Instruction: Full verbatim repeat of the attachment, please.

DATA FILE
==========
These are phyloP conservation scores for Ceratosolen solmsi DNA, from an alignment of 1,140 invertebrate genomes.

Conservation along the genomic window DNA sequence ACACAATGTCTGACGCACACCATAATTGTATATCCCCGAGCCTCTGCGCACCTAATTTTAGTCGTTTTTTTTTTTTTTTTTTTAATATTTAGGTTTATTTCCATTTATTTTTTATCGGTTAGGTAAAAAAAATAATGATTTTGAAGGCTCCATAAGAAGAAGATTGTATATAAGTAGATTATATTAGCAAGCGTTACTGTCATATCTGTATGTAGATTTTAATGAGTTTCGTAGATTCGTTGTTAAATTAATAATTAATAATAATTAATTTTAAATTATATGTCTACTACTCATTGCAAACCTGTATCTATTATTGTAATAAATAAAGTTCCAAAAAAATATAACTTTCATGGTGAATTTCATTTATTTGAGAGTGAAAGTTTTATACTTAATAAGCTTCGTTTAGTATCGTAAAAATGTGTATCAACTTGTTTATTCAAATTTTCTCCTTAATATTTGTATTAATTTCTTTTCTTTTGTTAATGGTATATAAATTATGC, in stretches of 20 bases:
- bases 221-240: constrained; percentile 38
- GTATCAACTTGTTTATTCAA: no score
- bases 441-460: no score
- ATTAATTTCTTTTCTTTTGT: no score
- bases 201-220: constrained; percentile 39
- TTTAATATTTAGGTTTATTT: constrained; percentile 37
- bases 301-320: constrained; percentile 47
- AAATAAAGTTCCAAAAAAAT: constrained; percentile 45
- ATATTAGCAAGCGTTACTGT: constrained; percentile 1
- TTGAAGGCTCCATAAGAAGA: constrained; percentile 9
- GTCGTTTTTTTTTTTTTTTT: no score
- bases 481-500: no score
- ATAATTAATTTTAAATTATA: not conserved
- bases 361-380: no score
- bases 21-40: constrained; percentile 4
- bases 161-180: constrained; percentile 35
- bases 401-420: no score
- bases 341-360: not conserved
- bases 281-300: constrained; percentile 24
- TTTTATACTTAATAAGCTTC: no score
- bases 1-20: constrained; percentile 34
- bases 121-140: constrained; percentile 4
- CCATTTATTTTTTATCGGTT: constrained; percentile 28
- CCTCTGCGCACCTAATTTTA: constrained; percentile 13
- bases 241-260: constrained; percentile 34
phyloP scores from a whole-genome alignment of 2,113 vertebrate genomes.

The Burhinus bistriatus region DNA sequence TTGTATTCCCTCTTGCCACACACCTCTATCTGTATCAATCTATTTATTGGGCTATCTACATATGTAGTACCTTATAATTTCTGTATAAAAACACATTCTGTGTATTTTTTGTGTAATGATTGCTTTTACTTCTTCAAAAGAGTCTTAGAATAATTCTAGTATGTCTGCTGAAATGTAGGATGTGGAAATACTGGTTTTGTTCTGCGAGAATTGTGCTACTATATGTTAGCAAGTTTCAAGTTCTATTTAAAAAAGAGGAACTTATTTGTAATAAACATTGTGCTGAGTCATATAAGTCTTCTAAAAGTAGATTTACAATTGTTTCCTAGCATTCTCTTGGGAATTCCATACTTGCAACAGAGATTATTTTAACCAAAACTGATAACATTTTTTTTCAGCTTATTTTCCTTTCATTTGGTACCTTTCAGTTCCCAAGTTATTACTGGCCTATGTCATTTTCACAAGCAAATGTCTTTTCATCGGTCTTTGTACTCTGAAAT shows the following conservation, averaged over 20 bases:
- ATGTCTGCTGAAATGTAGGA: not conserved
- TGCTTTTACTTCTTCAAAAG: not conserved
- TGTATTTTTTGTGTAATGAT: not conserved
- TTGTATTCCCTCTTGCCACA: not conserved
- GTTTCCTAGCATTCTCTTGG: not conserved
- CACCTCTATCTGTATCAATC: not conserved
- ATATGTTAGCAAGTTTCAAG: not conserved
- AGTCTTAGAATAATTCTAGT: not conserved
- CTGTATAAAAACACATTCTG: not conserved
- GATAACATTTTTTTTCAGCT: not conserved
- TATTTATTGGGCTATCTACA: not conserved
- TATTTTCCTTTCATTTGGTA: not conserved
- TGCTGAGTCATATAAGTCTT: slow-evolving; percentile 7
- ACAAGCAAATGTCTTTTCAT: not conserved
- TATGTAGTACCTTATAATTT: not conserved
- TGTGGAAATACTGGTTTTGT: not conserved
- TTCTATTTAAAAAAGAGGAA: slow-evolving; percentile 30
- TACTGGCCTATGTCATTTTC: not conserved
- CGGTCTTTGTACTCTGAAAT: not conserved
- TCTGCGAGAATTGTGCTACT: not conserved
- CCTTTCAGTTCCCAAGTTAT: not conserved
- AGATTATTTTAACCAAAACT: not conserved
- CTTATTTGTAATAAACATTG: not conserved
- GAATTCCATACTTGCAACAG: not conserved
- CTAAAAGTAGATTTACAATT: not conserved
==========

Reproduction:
These are phyloP conservation scores for Ceratosolen solmsi DNA, from an alignment of 1,140 invertebrate genomes.

Conservation along the genomic window DNA sequence ACACAATGTCTGACGCACACCATAATTGTATATCCCCGAGCCTCTGCGCACCTAATTTTAGTCGTTTTTTTTTTTTTTTTTTTAATATTTAGGTTTATTTCCATTTATTTTTTATCGGTTAGGTAAAAAAAATAATGATTTTGAAGGCTCCATAAGAAGAAGATTGTATATAAGTAGATTATATTAGCAAGCGTTACTGTCATATCTGTATGTAGATTTTAATGAGTTTCGTAGATTCGTTGTTAAATTAATAATTAATAATAATTAATTTTAAATTATATGTCTACTACTCATTGCAAACCTGTATCTATTATTGTAATAAATAAAGTTCCAAAAAAATATAACTTTCATGGTGAATTTCATTTATTTGAGAGTGAAAGTTTTATACTTAATAAGCTTCGTTTAGTATCGTAAAAATGTGTATCAACTTGTTTATTCAAATTTTCTCCTTAATATTTGTATTAATTTCTTTTCTTTTGTTAATGGTATATAAATTATGC, in stretches of 20 bases:
- bases 221-240: constrained; percentile 38
- GTATCAACTTGTTTATTCAA: no score
- bases 441-460: no score
- ATTAATTTCTTTTCTTTTGT: no score
- bases 201-220: constrained; percentile 39
- TTTAATATTTAGGTTTATTT: constrained; percentile 37
- bases 301-320: constrained; percentile 47
- AAATAAAGTTCCAAAAAAAT: constrained; percentile 45
- ATATTAGCAAGCGTTACTGT: constrained; percentile 1
- TTGAAGGCTCCATAAGAAGA: constrained; percentile 9
- GTCGTTTTTTTTTTTTTTTT: no score
- bases 481-500: no score
- ATAATTAATTTTAAATTATA: not conserved
- bases 361-380: no score
- bases 21-40: constrained; percentile 4
- bases 161-180: constrained; percentile 35
- bases 401-420: no score
- bases 341-360: not conserved
- bases 281-300: constrained; percentile 24
- TTTTATACTTAATAAGCTTC: no score
- bases 1-20: constrained; percentile 34
- bases 121-140: constrained; percentile 4
- CCATTTATTTTTTATCGGTT: constrained; percentile 28
- CCTCTGCGCACCTAATTTTA: constrained; percentile 13
- bases 241-260: constrained; percentile 34
phyloP scores from a whole-genome alignment of 2,113 vertebrate genomes.

The Burhinus bistriatus region DNA sequence TTGTATTCCCTCTTGCCACACACCTCTATCTGTATCAATCTATTTATTGGGCTATCTACATATGTAGTACCTTATAATTTCTGTATAAAAACACATTCTGTGTATTTTTTGTGTAATGATTGCTTTTACTTCTTCAAAAGAGTCTTAGAATAATTCTAGTATGTCTGCTGAAATGTAGGATGTGGAAATACTGGTTTTGTTCTGCGAGAATTGTGCTACTATATGTTAGCAAGTTTCAAGTTCTATTTAAAAAAGAGGAACTTATTTGTAATAAACATTGTGCTGAGTCATATAAGTCTTCTAAAAGTAGATTTACAATTGTTTCCTAGCATTCTCTTGGGAATTCCATACTTGCAACAGAGATTATTTTAACCAAAACTGATAACATTTTTTTTCAGCTTATTTTCCTTTCATTTGGTACCTTTCAGTTCCCAAGTTATTACTGGCCTATGTCATTTTCACAAGCAAATGTCTTTTCATCGGTCTTTGTACTCTGAAAT shows the following conservation, averaged over 20 bases:
- ATGTCTGCTGAAATGTAGGA: not conserved
- TGCTTTTACTTCTTCAAAAG: not conserved
- TGTATTTTTTGTGTAATGAT: not conserved
- TTGTATTCCCTCTTGCCACA: not conserved
- GTTTCCTAGCATTCTCTTGG: not conserved
- CACCTCTATCTGTATCAATC: not conserved
- ATATGTTAGCAAGTTTCAAG: not conserved
- AGTCTTAGAATAATTCTAGT: not conserved
- CTGTATAAAAACACATTCTG: not conserved
- GATAACATTTTTTTTCAGCT: not conserved
- TATTTATTGGGCTATCTACA: not conserved
- TATTTTCCTTTCATTTGGTA: not conserved
- TGCTGAGTCATATAAGTCTT: slow-evolving; percentile 7
- ACAAGCAAATGTCTTTTCAT: not conserved
- TATGTAGTACCTTATAATTT: not conserved
- TGTGGAAATACTGGTTTTGT: not conserved
- TTCTATTTAAAAAAGAGGAA: slow-evolving; percentile 30
- TACTGGCCTATGTCATTTTC: not conserved
- CGGTCTTTGTACTCTGAAAT: not conserved
- TCTGCGAGAATTGTGCTACT: not conserved
- CCTTTCAGTTCCCAAGTTAT: not conserved
- AGATTATTTTAACCAAAACT: not conserved
- CTTATTTGTAATAAACATTG: not conserved
- GAATTCCATACTTGCAACAG: not conserved
- CTAAAAGTAGATTTACAATT: not conserved